I would also like to point out that the vast majority of youth, not to say all of them, who I have spoken to truly appreciate the mural on Orléans Auto Tech. They find it beautiful! The owner of Orléans Auto Tech, Mr. Copeland, is the one who initiated and requested a graffiti mural on his own private property. A sample drawing was done before hand by the artists and approved by the business owner. The mural has not been vandalized since. According to Mr. Rizzo, the best solution to graffiti vandalism is to repaint the area and keep it clean. Mr. Copeland tried that for a long time, at a very high cost, and did not get any results… If you ask him, the bylaw has not solved his vandalism problem; the solution was the graffiti mural, as it has also proven to be in many other Canadian cities with graffiti mural programs such as Gatineau, Toronto and St John’s.

Please see the attachments for before and after pictures of the Orléans Auto Tech Wall. We have also included in attachment the plaque that was put on the mural to commemorate the moment.

Finally, I encourage all to take the time to read Mike Young’s graffiti blog where he presents both sides of the picture. There are also many links and statements that highlight the positive impacts that graffiti murals have had on communities, and especially on youth.

I have been collecting his (Mr. Rizzo’s) messages and my responses online in a long blog post.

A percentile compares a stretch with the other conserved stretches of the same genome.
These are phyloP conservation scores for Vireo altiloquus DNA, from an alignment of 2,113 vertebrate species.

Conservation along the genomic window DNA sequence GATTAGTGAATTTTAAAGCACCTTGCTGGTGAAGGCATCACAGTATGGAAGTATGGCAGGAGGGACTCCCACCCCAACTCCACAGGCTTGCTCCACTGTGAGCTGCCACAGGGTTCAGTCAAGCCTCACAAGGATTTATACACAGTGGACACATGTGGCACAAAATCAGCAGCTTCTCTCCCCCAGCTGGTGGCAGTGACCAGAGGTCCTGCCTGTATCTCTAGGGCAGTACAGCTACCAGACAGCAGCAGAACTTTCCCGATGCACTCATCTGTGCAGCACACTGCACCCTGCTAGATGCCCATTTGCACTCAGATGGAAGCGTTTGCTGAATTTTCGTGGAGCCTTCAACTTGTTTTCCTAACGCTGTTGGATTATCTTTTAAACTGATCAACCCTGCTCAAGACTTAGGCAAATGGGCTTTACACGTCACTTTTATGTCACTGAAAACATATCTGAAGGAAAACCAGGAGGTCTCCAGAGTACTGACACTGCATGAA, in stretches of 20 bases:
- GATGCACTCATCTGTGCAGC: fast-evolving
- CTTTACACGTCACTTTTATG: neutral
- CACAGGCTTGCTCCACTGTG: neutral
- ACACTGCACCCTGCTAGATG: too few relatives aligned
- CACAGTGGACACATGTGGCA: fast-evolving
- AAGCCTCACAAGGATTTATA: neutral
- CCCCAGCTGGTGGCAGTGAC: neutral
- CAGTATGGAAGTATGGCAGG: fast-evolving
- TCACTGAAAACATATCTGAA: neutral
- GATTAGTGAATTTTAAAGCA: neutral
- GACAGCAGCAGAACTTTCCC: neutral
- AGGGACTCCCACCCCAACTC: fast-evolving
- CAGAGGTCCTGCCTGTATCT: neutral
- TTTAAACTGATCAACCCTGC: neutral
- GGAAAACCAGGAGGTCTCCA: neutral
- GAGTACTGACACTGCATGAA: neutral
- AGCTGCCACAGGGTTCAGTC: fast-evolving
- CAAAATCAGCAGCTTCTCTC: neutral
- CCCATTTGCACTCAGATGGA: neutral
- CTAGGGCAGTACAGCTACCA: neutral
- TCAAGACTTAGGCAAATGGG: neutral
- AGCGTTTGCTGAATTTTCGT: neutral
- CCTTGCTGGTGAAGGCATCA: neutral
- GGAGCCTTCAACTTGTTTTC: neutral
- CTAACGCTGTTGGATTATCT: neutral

This is the link to the “con” side

And this is our link to the “pro”

Blog and pics -

Street art murals -

Please contact Mike Young if any questions or comments about his blog, ravensview - at - gmail -dot- com. Mike Young and KeepSix’s views and opinions do not necessarily reflect the views and opinions of the Orléans Youth Resource Centre.

Sincerely and with best wishes,

André Brisebois
Directeur général / Executive Director
SKETCH Orléans
Centre de ressources des jeunes d'Orléans /
Orléans Youth Resource Centre
211-210 boul. Centrum blvd.
Orléans, Ontario K1E 3V7

Kudos to André and those like him, who not only reach out to youth at risk and help to give them stability, but who also take the time to reach out to ideologues who champion ineffective and uncreative ways of solving social problems.

Oh, and for calling him out on the FUD.

- RG>

1 comment:

David McClelland said...

Thanks for passing this along. I'll be linking to it once I'm at home and can log on to WordPress.